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1answer
137 views

Does a fully-resolved phylogenetic tree have to be dichotomous?

I read that wherever there is polytomy there is an unresolved pattern of divergence. I don't understand why this is so. When divergence takes place, is it necessary that there will be division into ...
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1answer
76 views

Why can't we propose a solid theory regarding origin of life?

What information is greatly lacking which does not allow us to propose a solid theory for origin of life ?
4
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0answers
70 views

Model for fluctuating selection

Is there any mathematical model to predict the behaviour and long-term consequence of counter-acting selection at different time scale? For example, let's consider the bi-allelic gene $A$, with ...
1
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0answers
28 views

How did specialized nerve-based behaviors emerge in organisms?

There are quite a lot of diversity in behaviors of animals and lesser organisms, like mating, hunting, feeding, hiding and avoiding predators. At the same time I know that many hormones like ...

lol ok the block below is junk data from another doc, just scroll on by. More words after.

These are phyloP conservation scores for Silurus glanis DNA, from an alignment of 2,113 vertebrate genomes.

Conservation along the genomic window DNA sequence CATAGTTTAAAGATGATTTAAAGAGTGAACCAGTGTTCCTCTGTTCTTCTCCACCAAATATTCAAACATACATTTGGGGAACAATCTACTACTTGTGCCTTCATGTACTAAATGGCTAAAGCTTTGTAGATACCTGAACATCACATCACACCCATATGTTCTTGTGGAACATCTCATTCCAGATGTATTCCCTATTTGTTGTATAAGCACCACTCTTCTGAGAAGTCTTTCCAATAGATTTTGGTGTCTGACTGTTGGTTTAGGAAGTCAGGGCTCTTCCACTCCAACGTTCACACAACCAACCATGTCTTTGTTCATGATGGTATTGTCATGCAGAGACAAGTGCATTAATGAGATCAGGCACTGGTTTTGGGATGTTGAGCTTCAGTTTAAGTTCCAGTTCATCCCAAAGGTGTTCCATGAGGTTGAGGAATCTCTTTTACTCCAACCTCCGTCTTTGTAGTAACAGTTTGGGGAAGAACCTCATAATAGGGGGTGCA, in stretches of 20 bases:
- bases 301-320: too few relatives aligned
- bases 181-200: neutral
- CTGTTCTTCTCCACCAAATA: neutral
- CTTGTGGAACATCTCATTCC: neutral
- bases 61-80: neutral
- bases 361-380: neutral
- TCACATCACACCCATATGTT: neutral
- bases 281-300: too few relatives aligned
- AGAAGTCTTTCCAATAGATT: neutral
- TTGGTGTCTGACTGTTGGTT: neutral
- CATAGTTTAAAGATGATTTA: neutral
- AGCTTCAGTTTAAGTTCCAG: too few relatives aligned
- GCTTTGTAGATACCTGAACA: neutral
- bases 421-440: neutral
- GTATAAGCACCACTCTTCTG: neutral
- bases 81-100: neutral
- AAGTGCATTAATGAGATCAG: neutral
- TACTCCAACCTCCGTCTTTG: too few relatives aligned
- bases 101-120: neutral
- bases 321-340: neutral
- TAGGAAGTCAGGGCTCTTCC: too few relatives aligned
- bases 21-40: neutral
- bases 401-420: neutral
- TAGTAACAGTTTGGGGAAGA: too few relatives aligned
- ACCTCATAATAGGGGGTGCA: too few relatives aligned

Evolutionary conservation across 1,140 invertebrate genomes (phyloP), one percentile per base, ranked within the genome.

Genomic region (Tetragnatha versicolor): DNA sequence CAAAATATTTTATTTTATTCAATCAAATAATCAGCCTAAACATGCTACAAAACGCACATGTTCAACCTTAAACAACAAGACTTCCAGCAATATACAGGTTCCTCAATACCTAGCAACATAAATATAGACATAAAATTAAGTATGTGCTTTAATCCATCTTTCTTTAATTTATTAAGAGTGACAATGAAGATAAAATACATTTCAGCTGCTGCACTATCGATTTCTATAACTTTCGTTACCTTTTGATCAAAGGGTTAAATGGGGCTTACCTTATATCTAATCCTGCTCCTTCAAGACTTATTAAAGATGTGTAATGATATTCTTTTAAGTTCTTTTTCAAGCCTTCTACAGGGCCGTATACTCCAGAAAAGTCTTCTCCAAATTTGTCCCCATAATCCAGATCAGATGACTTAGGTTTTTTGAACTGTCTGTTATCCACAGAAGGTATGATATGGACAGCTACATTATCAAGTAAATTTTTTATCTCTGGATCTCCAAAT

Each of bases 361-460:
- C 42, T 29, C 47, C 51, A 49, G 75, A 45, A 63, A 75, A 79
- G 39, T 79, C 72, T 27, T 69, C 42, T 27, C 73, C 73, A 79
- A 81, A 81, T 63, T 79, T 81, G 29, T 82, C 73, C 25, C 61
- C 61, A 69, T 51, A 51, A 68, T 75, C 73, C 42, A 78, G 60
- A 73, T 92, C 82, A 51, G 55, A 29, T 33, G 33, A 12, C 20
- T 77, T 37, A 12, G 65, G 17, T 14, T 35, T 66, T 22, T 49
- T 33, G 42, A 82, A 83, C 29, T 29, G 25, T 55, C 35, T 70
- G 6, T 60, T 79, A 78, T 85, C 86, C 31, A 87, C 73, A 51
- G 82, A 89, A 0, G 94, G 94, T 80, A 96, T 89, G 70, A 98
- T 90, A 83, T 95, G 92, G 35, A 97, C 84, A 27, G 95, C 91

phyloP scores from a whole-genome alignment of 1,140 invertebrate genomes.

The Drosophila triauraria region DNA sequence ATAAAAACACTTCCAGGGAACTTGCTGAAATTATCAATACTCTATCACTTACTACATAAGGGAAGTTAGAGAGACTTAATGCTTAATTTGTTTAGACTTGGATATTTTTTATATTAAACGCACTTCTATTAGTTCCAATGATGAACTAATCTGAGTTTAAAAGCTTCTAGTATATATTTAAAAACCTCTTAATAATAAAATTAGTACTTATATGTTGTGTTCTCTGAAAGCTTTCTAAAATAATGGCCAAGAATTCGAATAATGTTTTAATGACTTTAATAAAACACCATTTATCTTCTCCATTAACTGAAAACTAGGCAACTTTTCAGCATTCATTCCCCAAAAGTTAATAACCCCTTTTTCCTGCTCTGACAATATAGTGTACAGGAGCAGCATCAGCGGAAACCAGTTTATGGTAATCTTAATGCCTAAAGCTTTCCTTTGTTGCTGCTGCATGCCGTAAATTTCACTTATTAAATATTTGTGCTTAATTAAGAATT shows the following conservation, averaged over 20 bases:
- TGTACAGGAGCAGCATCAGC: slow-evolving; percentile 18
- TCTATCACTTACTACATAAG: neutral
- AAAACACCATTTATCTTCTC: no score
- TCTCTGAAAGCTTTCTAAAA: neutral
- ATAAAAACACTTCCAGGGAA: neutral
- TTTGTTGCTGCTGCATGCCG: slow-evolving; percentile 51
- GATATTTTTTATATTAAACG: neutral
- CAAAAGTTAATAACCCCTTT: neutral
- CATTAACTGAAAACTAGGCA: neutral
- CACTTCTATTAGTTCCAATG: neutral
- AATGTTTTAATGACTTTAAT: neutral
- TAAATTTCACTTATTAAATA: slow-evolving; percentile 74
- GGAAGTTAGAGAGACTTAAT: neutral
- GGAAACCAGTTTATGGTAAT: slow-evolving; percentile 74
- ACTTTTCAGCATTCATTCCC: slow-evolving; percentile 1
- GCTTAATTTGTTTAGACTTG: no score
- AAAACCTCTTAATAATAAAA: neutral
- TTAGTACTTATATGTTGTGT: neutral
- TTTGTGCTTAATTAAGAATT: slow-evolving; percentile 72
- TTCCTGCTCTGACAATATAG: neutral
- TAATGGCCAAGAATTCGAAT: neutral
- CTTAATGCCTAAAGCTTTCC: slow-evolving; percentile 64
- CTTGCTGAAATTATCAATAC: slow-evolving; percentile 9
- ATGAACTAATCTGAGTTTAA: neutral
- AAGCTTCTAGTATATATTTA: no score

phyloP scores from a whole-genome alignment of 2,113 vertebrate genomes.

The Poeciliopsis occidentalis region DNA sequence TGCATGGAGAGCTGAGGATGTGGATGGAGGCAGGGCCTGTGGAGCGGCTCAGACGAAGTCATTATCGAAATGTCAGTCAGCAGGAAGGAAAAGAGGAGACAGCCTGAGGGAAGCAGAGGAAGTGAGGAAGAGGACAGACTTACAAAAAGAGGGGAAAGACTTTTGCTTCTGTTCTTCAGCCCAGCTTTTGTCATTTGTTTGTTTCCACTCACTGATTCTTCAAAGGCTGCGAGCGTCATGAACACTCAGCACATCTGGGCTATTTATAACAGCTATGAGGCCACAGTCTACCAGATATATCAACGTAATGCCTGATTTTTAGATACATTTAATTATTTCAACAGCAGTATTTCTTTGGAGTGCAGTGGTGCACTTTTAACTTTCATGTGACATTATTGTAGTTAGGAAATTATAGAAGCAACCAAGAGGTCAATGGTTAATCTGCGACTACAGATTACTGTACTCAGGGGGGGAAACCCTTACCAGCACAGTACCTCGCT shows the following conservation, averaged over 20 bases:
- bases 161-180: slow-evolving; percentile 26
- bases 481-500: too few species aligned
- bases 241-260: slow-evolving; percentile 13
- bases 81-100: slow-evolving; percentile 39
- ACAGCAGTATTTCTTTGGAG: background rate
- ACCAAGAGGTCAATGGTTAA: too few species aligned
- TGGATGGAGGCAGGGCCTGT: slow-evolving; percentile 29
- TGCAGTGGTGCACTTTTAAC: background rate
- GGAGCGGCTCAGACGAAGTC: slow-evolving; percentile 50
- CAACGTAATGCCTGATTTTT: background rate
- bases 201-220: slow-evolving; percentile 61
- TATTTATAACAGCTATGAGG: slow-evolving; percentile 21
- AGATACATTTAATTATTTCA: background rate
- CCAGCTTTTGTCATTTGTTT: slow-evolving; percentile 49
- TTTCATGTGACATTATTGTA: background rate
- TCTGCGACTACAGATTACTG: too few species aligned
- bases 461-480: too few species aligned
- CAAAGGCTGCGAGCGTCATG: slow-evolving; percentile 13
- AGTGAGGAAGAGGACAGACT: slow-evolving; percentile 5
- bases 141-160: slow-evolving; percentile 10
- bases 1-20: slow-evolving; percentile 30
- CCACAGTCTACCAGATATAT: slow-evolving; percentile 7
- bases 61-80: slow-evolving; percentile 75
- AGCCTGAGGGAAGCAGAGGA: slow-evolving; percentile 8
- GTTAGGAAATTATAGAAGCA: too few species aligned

3
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2answers
215 views

How can fruit flies and mice share the same gene that says to build an eye if they evolved separately?

I saw a documentary where they inserted the gene of a mouse that basically is the starting "build an eye" command into a fruit fly, and a fruit fly eye grew. My question is, if eyes of different types ...
3
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0answers
34 views

Statistics on energy consumption breakdown per biological functions across organisms?

Are there any statistics available on how much energy organisms use for each biological functions (i.e. something similar to the line of "Bacteria spend X% of energy on information processing, Y% for ...
4
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1answer
267 views

What is the evidence that australopithecines were bipedal?

Before the discovery of Australopithecus afarensis in the 1970s, most anthropologists believed that an increase in brain capacity had preceded bipedal locomotion. However, this reconstruction of the ...
4
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1answer
87 views

Was life less colorful before color vision evolved?

According to Wikipedia, we know that color-vision photopigments appeared in the common ancestors of tetrapods and fish at least 360 MY ago. Would life have been less colorful before the evolution of ...